Champagne” is certainly one of the best-known French words in the world.
And rightly so! Champagne, an effervescent wine, has been the delight of many (more or less erudite) connoisseurs for centuries. It takes its name from the region from which it originates, Champagne, which claims only one main appellation.
Champagne vineyards cover 33,000 hectares in the Marne, Aube and Aisne departments.
Champagne is produced from three major grape varieties: pinot noir, pinot meunier (for red grapes) and chardonnay (white grapes).
Producing a good champagne requires patience and financial resources, as this effervescent wine is labor-intensive (for grape and wine handling) and requires time in the cellar for aging. Before becoming champagne, it is a still wine that gradually transforms into an effervescent wine after a process known as “prise de mousse”. Legend has it that this vinification method was created by the monk Dom Pérignon (the name certainly rings a bell!).
Often copied, the Champagne appellation is particularly protected. No wine produced beyond the borders of this appellation has the right to bear the famous title of “Champagne”. There are several types of Champagne:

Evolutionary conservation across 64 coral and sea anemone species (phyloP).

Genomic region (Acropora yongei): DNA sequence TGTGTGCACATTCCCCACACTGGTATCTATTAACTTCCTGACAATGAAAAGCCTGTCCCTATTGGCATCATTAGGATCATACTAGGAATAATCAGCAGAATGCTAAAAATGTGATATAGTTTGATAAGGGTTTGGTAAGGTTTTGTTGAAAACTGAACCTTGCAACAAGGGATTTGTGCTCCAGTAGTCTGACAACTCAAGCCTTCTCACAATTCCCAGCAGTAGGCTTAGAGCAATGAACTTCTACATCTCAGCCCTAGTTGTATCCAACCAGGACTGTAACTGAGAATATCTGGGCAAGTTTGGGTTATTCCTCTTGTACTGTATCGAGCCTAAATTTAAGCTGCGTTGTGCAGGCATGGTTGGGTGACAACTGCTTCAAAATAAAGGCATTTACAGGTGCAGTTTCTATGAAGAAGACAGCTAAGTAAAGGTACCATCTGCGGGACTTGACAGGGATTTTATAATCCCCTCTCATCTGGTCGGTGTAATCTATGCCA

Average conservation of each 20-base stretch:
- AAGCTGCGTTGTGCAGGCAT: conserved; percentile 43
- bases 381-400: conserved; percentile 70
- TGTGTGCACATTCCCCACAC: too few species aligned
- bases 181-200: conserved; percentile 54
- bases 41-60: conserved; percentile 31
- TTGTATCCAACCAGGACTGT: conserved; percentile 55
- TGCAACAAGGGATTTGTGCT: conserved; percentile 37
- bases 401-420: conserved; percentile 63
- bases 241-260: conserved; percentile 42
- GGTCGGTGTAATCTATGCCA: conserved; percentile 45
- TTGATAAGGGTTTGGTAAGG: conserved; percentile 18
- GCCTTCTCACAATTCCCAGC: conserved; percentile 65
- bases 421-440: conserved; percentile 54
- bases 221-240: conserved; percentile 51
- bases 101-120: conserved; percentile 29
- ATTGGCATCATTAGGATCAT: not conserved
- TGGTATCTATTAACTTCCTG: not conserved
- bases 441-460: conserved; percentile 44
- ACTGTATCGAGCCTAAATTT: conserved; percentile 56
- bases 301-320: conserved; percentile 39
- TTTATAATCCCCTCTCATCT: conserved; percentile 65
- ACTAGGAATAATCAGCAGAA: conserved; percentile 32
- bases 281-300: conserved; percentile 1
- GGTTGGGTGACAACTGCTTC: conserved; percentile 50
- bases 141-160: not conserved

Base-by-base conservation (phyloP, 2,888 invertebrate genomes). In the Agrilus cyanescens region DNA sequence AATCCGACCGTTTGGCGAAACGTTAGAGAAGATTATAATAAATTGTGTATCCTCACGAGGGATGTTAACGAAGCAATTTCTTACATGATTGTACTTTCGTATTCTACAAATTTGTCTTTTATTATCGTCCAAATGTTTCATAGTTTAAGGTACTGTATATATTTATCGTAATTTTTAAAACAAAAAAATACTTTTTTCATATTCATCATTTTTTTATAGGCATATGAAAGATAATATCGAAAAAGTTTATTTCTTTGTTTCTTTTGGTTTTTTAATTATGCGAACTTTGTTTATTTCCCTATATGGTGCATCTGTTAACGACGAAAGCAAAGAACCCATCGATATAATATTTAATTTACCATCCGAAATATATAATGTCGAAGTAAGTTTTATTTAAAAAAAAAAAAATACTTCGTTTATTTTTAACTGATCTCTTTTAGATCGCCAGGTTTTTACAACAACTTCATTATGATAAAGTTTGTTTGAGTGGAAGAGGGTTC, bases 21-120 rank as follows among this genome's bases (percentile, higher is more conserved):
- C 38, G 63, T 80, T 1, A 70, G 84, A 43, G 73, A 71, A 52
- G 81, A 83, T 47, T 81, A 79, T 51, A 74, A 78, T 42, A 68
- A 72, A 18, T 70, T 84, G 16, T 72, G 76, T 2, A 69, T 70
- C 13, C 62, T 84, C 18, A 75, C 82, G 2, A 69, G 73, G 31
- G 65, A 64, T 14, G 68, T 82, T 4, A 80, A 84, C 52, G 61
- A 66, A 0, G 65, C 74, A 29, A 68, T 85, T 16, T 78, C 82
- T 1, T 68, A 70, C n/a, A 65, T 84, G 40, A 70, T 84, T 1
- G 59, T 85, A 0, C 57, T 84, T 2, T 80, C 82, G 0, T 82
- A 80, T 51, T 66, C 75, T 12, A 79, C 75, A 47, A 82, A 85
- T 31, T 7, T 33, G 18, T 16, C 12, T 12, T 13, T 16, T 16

– Champagne d’assemblage classique is the most commonly used. It involves blending different grape varieties, crus and vintages. Each year, it must be reconsidered in order to reproduce a wine in the continuity of each house’s style.
– Vintage champagne: this is generally a guarantee of quality. It has the particularity of being made from a blend of wines from the same harvest. It often differs from the usual house style, but is no less significant and often shines with excellence.
– Blanc de Blancs” champagnes are made from a single white grape variety, Chardonnay. These champagnes are generally fresh and delicate, characteristic of this grape variety.
– Blanc de Noir” champagne is made from black grapes (pinot noir and/or pinot meunier). It expresses the strength of pinot noir and/or the fruitiness of pinot meunier, which are the only grape varieties used in its vinification.
– Champagne rosé can be produced in two different ways:
1) by “saignée”, the result of momentary fermentation with pulp, followed by pressing to extract tannins and anthocyanins (the coloring elements of red wine found in grape skins);
2) or by blending red wine with red wine.
It is best served at a low temperature, between 8°C and 10°C:
Wikeeps, thanks to its small Wibox refrigerated wine cellars, can store up to eight bottles simultaneously at the ideal temperature.10 years after its still wine conservation patent, Wikeeps also launched its sparkling wine conservation patent in November 2022: BUBBL.
Perfectly preserve your bottle for a week – bubbles and aromas – with a simple, portable and highly effective system.This system required years of development and R&D, notably on the oenological gas used (a mixture of CO2 and N2 this time).
But the results are impressive, and professionals are not mistaken.
Enjoy your wines and champagnes to the full, day after day, thanks to Wikeeps!
Wikeeps , the best wine for longer!